It is sometimes tempting to sneer at the Radcliffe Benazir, shocked at army thugs “lolling on one of Mummy’s delicate blue and white brocade Louix XV chairs,” trying to act as the daughter of a Muslim martyr. So much about the Larkana Benazir smacks of kitsch; so much of the Radcliffe Benazir strikes one as half-backed. But to reconcile the two roles, or, indeed, to forgo the sports cars and May Balls and risks torture or death, took extraordinary courage. After her father’s execution in 1979, Ms. Bhutto spent much of the next five years under appalling conditions in Zia’s jails. And having braved the worst at the hands of a military dictator, her political success has given hope to millions. It all makes one feel a little churlish to challenge some of her more cherished myths. But, as Benazir herself remarks, when describing some fraud perpetrated by General Zia’s government, “what matters is the truth.” And the truth, however enchanting and moving Benazir’s own tale may be, is an elusive thing.
But let us return to the story. When Benazir was still with the Irish nuns, her father was foreign minister in the government of General Ayub Khan. In 1966 the general and Z.A. Bhutto parted ways, one year after India and Pakistan had fought over Kashmir. Bhutto thought Ayub Khan had been soft on the Indians. Benazir appears to agree: “During the peace negotiations held in the southern Russian city of Tashkent, President Ayub Khan lost everything we had gained on the battlefield.” But, according to Benazir, her father’s resignation was a matter of democratic principles: “After my father broke with Ayub Khan in 1966, the words ‘civil liberties’ and ‘democracy’ were the ones that came up most, words that were mythical to most Pakistanis.”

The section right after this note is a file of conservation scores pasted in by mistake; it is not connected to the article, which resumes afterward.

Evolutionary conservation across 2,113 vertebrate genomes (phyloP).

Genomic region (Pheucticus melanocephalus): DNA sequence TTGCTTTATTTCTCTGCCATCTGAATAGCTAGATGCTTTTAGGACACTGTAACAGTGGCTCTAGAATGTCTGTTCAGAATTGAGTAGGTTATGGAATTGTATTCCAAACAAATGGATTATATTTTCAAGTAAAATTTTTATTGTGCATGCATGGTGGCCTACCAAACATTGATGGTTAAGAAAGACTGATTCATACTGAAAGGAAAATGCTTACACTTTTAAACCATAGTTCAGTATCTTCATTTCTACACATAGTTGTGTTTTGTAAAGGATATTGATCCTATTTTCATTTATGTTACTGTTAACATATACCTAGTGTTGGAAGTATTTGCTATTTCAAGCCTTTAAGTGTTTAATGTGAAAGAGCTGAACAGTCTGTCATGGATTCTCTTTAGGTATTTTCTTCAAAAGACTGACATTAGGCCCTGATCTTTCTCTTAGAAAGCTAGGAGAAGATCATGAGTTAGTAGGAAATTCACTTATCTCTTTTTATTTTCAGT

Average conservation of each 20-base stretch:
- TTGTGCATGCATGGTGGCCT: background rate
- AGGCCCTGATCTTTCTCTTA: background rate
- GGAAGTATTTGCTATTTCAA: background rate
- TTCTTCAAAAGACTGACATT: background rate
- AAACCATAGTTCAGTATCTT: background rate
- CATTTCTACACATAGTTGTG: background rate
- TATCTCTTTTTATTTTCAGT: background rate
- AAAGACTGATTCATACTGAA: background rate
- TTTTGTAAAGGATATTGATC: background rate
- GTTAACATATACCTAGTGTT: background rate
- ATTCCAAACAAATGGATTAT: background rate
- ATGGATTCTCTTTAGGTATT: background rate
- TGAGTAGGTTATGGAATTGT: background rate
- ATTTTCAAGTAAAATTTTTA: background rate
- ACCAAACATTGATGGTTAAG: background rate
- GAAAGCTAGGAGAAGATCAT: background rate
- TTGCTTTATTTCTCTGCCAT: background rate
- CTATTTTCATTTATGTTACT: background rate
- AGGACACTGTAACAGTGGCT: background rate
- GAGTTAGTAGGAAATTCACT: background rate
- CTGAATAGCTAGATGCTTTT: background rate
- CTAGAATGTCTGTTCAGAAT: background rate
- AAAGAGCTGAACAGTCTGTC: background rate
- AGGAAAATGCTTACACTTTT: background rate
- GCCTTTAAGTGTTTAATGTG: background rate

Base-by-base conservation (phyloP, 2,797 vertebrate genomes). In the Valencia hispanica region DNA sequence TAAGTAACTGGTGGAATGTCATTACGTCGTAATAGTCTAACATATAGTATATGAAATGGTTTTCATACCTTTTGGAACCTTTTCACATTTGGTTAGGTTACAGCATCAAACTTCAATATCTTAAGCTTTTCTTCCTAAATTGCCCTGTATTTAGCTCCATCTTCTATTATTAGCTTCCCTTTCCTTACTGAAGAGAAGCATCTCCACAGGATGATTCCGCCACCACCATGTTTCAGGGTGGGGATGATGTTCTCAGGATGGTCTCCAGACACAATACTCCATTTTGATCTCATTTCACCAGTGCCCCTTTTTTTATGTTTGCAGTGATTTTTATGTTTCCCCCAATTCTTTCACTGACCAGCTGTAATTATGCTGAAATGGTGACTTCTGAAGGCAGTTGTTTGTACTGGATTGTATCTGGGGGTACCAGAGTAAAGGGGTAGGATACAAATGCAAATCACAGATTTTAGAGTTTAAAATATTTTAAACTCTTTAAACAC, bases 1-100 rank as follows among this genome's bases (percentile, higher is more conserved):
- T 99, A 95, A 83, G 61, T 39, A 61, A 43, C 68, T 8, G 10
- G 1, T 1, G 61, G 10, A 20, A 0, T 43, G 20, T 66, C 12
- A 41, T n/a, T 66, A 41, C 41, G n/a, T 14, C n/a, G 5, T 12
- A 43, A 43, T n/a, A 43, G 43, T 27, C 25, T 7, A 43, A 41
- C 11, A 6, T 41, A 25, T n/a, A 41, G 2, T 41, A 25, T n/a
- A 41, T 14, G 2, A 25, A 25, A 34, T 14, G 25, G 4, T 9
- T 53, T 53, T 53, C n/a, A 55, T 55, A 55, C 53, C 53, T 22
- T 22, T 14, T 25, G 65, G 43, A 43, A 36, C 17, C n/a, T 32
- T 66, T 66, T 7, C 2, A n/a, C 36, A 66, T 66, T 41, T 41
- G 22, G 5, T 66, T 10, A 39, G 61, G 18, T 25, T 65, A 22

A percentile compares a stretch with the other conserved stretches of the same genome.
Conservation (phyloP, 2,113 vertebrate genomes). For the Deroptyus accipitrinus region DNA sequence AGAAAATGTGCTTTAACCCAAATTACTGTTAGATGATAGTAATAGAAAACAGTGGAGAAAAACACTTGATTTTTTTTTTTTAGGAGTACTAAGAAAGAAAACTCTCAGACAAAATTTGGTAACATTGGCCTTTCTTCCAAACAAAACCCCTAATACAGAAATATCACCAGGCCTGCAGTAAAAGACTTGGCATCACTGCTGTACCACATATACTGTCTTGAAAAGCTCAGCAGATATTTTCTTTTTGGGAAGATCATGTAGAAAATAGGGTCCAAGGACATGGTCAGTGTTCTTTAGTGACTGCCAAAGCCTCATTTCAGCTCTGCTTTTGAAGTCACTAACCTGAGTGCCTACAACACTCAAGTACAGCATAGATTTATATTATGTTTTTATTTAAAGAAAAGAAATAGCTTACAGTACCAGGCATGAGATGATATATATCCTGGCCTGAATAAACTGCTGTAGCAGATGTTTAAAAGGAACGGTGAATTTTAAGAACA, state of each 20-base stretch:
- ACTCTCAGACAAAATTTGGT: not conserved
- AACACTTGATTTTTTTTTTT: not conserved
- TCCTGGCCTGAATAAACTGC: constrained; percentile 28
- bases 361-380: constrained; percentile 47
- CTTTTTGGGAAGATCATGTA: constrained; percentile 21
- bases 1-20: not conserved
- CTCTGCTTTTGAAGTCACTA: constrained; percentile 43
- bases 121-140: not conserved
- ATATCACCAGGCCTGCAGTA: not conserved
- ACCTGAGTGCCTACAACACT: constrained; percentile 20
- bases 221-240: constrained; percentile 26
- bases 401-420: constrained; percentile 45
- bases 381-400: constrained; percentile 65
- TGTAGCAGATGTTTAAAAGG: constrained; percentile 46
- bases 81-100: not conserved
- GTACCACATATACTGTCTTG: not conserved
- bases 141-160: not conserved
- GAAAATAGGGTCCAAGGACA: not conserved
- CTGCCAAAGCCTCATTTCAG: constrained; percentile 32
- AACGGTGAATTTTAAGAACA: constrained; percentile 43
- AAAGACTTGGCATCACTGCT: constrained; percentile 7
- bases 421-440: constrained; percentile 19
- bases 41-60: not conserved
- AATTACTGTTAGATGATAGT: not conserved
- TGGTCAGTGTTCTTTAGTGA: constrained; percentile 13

The general’s rule, in Benazir’s account, was marked by lawlessness, violence, corruption, and economic failure. Only Ayub’s “family and a handful of others had become rich.” But now, with Z.A. Bhutto on the loose, the first crusade for democracy, that mythical word, was about to begin. The first clarion call, so to speak, had sounded.
This is not entirely the way less partisan observers saw things. Shahid Javed Burki,2 for example, has some interesting things to say about the Ayub years. First of all, he argues, Ayub’s rule made far more people rich than his family and friends. Tax incentives and land reforms created a new middle class of small businessmen, entrepreneurs, and middle-sized farmers. The ones who suffered were big industrialists, unskilled urban workers, and the landed aristocracy. The aristocracy was Bhutto’s traditional constituency. The new middle class would turn against him, as did the industrialists when Bhutto nationalized their assets. This left him with the support of landowners and the urban poor, whose interests were by no means always identical.
Benazir Bhutto, The Way Out: Interviews, Impressions, Statements and Messages (Karachi: Mahmood Publications, 1988).↩
Shahid Javed Burki, Pakistan Under Bhutto, 1971–1977 (Macmillan, 1980).↩